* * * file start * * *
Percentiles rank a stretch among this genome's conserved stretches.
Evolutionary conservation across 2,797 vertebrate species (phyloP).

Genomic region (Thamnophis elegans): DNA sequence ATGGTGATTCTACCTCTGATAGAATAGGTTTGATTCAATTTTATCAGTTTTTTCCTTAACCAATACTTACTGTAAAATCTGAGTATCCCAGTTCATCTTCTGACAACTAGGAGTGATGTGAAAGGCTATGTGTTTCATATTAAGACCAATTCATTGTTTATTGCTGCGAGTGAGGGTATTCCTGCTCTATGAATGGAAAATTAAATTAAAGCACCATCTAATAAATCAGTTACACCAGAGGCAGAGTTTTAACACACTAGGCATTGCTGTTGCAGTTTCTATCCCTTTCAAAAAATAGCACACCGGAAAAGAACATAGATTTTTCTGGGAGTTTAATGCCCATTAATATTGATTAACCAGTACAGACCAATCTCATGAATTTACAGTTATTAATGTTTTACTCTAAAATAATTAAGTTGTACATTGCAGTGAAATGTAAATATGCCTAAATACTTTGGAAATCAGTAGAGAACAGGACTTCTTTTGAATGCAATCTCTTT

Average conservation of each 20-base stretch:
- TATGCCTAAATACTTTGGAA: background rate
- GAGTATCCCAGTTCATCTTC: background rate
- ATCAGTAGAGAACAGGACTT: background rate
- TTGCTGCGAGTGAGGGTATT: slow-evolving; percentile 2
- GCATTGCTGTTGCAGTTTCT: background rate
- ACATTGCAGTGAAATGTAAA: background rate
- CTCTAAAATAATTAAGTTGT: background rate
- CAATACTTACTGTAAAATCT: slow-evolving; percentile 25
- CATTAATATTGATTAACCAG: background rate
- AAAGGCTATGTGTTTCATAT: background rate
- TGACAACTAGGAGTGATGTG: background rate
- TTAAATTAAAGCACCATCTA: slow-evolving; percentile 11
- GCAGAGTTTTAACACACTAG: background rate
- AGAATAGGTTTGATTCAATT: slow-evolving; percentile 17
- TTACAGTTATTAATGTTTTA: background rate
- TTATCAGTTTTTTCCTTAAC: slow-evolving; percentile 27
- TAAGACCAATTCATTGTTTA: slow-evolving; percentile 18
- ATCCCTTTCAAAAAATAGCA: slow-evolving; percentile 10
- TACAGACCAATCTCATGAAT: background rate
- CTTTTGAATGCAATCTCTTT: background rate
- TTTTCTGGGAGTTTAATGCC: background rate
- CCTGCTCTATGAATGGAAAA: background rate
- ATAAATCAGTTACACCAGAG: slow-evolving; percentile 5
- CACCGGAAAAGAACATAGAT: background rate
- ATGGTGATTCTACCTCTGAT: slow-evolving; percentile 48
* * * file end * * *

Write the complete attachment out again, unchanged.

Percentiles rank a stretch among this genome's conserved stretches.
Evolutionary conservation across 2,797 vertebrate species (phyloP).

Genomic region (Thamnophis elegans): DNA sequence ATGGTGATTCTACCTCTGATAGAATAGGTTTGATTCAATTTTATCAGTTTTTTCCTTAACCAATACTTACTGTAAAATCTGAGTATCCCAGTTCATCTTCTGACAACTAGGAGTGATGTGAAAGGCTATGTGTTTCATATTAAGACCAATTCATTGTTTATTGCTGCGAGTGAGGGTATTCCTGCTCTATGAATGGAAAATTAAATTAAAGCACCATCTAATAAATCAGTTACACCAGAGGCAGAGTTTTAACACACTAGGCATTGCTGTTGCAGTTTCTATCCCTTTCAAAAAATAGCACACCGGAAAAGAACATAGATTTTTCTGGGAGTTTAATGCCCATTAATATTGATTAACCAGTACAGACCAATCTCATGAATTTACAGTTATTAATGTTTTACTCTAAAATAATTAAGTTGTACATTGCAGTGAAATGTAAATATGCCTAAATACTTTGGAAATCAGTAGAGAACAGGACTTCTTTTGAATGCAATCTCTTT

Average conservation of each 20-base stretch:
- TATGCCTAAATACTTTGGAA: background rate
- GAGTATCCCAGTTCATCTTC: background rate
- ATCAGTAGAGAACAGGACTT: background rate
- TTGCTGCGAGTGAGGGTATT: slow-evolving; percentile 2
- GCATTGCTGTTGCAGTTTCT: background rate
- ACATTGCAGTGAAATGTAAA: background rate
- CTCTAAAATAATTAAGTTGT: background rate
- CAATACTTACTGTAAAATCT: slow-evolving; percentile 25
- CATTAATATTGATTAACCAG: background rate
- AAAGGCTATGTGTTTCATAT: background rate
- TGACAACTAGGAGTGATGTG: background rate
- TTAAATTAAAGCACCATCTA: slow-evolving; percentile 11
- GCAGAGTTTTAACACACTAG: background rate
- AGAATAGGTTTGATTCAATT: slow-evolving; percentile 17
- TTACAGTTATTAATGTTTTA: background rate
- TTATCAGTTTTTTCCTTAAC: slow-evolving; percentile 27
- TAAGACCAATTCATTGTTTA: slow-evolving; percentile 18
- ATCCCTTTCAAAAAATAGCA: slow-evolving; percentile 10
- TACAGACCAATCTCATGAAT: background rate
- CTTTTGAATGCAATCTCTTT: background rate
- TTTTCTGGGAGTTTAATGCC: background rate
- CCTGCTCTATGAATGGAAAA: background rate
- ATAAATCAGTTACACCAGAG: slow-evolving; percentile 5
- CACCGGAAAAGAACATAGAT: background rate
- ATGGTGATTCTACCTCTGAT: slow-evolving; percentile 48